Hayley Hasselhoff has made waves in Hollywood, as she was the first curve model to land a European Playboy cover — and she has no plans on stopping anytime soon.
"What I hope for is to really break more barriers in the beauty and skincare world because I think that for curve women, there isn’t a lot of representation, which is so silly to me because makeup and skincare is something that is universal and shouldn’t really placate towards a side," the 28-year-old exclusively tells Morning Honey.
"So for me, that is my next goal, and my hope is to really break those barriers because I think we should be represented, and if we are breaking down the walls when it comes to runway, when it comes to high street fashion, but what is going on in skincare and beauty is I don’t think there is always a curve girl that is represented, and I think that would be a great step forward."
The blonde beauty — who has been modeling since she was 14 — notes though the industry and society has "come really far," there "is still obviously going to be a long way to go until we feel like we are included without having to speak up for being included."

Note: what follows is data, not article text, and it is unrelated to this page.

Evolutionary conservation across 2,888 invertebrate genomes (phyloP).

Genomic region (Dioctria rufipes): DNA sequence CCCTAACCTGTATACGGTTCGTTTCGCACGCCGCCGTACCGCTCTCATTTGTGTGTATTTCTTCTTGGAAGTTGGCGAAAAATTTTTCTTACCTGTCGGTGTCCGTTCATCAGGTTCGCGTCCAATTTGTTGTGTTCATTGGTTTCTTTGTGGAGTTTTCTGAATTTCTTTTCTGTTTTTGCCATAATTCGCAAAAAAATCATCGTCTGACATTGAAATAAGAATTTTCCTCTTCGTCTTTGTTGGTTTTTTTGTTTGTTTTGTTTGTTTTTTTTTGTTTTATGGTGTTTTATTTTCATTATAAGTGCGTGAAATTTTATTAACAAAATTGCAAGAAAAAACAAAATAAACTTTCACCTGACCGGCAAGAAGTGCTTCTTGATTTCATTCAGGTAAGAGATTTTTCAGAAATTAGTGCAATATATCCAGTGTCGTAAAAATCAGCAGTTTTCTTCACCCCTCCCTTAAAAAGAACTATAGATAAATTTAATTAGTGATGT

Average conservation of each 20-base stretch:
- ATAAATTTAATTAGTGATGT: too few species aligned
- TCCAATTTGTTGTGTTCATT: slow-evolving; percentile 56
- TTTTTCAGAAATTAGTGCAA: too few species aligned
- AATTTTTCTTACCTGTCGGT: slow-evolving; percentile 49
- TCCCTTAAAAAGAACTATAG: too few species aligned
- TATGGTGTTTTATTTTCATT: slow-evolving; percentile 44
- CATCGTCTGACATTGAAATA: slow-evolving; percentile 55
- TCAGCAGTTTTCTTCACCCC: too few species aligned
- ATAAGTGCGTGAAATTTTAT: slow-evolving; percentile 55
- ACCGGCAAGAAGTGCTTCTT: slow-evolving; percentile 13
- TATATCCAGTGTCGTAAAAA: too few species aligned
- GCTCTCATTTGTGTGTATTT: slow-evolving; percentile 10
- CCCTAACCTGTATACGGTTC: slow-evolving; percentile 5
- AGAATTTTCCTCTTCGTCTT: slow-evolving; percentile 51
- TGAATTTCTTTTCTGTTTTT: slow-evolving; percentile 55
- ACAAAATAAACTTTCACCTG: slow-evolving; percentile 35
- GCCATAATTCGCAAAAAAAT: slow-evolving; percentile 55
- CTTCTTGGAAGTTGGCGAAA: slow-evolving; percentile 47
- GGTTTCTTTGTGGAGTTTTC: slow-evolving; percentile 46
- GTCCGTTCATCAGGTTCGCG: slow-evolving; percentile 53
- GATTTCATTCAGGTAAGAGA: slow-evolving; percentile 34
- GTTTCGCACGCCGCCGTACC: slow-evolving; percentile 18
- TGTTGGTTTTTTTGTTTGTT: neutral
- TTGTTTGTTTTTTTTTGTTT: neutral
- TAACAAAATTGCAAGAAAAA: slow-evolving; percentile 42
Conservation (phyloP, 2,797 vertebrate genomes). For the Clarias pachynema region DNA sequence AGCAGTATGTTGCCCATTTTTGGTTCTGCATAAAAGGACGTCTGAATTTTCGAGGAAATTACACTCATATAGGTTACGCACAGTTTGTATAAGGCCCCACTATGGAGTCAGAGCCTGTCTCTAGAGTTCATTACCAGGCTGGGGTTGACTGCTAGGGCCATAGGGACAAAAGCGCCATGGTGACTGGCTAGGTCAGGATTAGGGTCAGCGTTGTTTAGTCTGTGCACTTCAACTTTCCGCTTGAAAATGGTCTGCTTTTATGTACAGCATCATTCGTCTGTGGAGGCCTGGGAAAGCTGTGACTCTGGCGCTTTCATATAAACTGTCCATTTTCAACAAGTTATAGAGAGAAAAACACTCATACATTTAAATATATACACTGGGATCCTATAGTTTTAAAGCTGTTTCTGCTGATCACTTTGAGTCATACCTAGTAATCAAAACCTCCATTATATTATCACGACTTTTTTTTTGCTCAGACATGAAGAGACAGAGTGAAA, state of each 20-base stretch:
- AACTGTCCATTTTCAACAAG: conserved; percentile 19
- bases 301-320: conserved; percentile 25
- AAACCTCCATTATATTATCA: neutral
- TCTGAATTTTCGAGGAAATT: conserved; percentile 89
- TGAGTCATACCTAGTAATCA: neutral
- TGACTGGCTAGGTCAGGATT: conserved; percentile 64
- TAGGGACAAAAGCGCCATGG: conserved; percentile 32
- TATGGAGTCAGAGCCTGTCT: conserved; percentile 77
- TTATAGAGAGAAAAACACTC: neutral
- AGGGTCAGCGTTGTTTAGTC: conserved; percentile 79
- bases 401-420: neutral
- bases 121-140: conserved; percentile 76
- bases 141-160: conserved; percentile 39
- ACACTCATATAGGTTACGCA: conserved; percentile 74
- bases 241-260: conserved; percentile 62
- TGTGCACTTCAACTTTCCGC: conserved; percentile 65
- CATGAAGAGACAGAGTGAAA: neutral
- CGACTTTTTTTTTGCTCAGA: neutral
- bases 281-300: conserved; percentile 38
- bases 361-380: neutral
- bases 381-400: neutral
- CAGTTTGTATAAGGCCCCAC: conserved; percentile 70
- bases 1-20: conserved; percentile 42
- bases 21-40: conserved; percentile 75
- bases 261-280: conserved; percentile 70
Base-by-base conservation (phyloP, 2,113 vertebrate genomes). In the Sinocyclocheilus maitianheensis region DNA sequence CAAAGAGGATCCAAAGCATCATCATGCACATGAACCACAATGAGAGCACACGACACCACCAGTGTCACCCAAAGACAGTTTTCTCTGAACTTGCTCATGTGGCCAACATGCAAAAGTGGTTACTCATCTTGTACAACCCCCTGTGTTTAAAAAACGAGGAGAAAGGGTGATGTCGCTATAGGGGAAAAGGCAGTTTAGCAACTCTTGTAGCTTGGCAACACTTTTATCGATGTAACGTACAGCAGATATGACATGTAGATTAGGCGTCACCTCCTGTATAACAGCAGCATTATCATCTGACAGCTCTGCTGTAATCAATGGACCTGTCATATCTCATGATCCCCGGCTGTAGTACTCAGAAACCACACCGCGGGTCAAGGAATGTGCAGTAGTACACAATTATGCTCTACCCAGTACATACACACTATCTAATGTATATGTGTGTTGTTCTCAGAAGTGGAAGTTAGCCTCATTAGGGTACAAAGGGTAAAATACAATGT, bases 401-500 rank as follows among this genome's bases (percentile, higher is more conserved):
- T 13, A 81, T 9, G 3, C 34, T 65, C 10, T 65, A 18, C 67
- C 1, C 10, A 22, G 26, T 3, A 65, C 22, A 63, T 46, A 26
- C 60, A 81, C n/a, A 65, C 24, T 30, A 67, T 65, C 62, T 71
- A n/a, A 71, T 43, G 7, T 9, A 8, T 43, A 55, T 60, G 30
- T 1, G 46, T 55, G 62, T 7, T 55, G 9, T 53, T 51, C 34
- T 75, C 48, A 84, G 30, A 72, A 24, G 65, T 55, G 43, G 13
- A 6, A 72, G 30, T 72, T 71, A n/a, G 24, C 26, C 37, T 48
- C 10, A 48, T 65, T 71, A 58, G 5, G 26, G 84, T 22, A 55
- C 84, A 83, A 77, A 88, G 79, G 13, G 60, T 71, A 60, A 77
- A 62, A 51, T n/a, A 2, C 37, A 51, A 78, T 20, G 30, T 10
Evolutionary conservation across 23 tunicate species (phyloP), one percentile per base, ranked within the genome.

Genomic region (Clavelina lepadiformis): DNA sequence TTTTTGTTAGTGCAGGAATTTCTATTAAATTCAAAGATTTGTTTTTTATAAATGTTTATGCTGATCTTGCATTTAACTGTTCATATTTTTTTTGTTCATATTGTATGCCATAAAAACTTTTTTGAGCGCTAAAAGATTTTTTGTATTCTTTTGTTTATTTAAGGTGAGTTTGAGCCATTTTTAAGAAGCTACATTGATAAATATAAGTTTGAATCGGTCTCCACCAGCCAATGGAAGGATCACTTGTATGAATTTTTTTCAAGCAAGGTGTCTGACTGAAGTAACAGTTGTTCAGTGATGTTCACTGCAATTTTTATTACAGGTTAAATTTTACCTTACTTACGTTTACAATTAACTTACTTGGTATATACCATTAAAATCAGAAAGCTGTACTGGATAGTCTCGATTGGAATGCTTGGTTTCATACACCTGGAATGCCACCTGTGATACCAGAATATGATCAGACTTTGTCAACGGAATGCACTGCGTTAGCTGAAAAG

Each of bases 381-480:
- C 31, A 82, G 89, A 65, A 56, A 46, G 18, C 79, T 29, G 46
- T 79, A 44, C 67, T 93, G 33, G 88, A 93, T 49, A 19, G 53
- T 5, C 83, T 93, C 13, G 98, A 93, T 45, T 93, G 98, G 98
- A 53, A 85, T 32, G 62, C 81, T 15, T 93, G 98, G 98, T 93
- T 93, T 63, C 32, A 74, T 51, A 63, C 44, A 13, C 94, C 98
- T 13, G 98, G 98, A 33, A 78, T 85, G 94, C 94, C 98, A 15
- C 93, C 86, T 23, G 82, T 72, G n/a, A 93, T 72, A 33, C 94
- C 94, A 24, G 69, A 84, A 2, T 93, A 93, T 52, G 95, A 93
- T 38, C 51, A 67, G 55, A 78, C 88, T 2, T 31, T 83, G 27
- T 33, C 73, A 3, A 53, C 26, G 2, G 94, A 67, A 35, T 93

"The Ashley Graham's of the world, they weren’t seen on magazine covers and people didn’t know that beauty didn’t come in all shapes and sizes," she says of growing up. "So, I felt a very close duty at the beginning of my career to start to tell that story."
Now, the podcast host is trying to help others since she believes she was put on this universe to "be able to tell my pain through story, and my pain through body image was a lot like others."
"I’ve been there, I’ve been in high school being curve, I’ve been in middle school being curve and it can be really challenging and very difficult," she admits. "Fashion is a relatable voice worldwide, and there can be movements made through it. Sometimes in media and fashion, you have to find the loopholes to make the movements, make others feel comfortable and welcome, and I have been given a gift to be able to make that movement through my own struggles, which will relate to another person who may be dealing with it as well but may not be in the public eye."
Though the California native has grown to love herself, she wants others to know that it is possible, even if they are struggling.
"I think sometimes you need to validate your body and the beauty of it – and also remember that our body are a vessel, they are our home. We have to treat them with kindness and care, they are the one thing that stays with us in this life," she shares.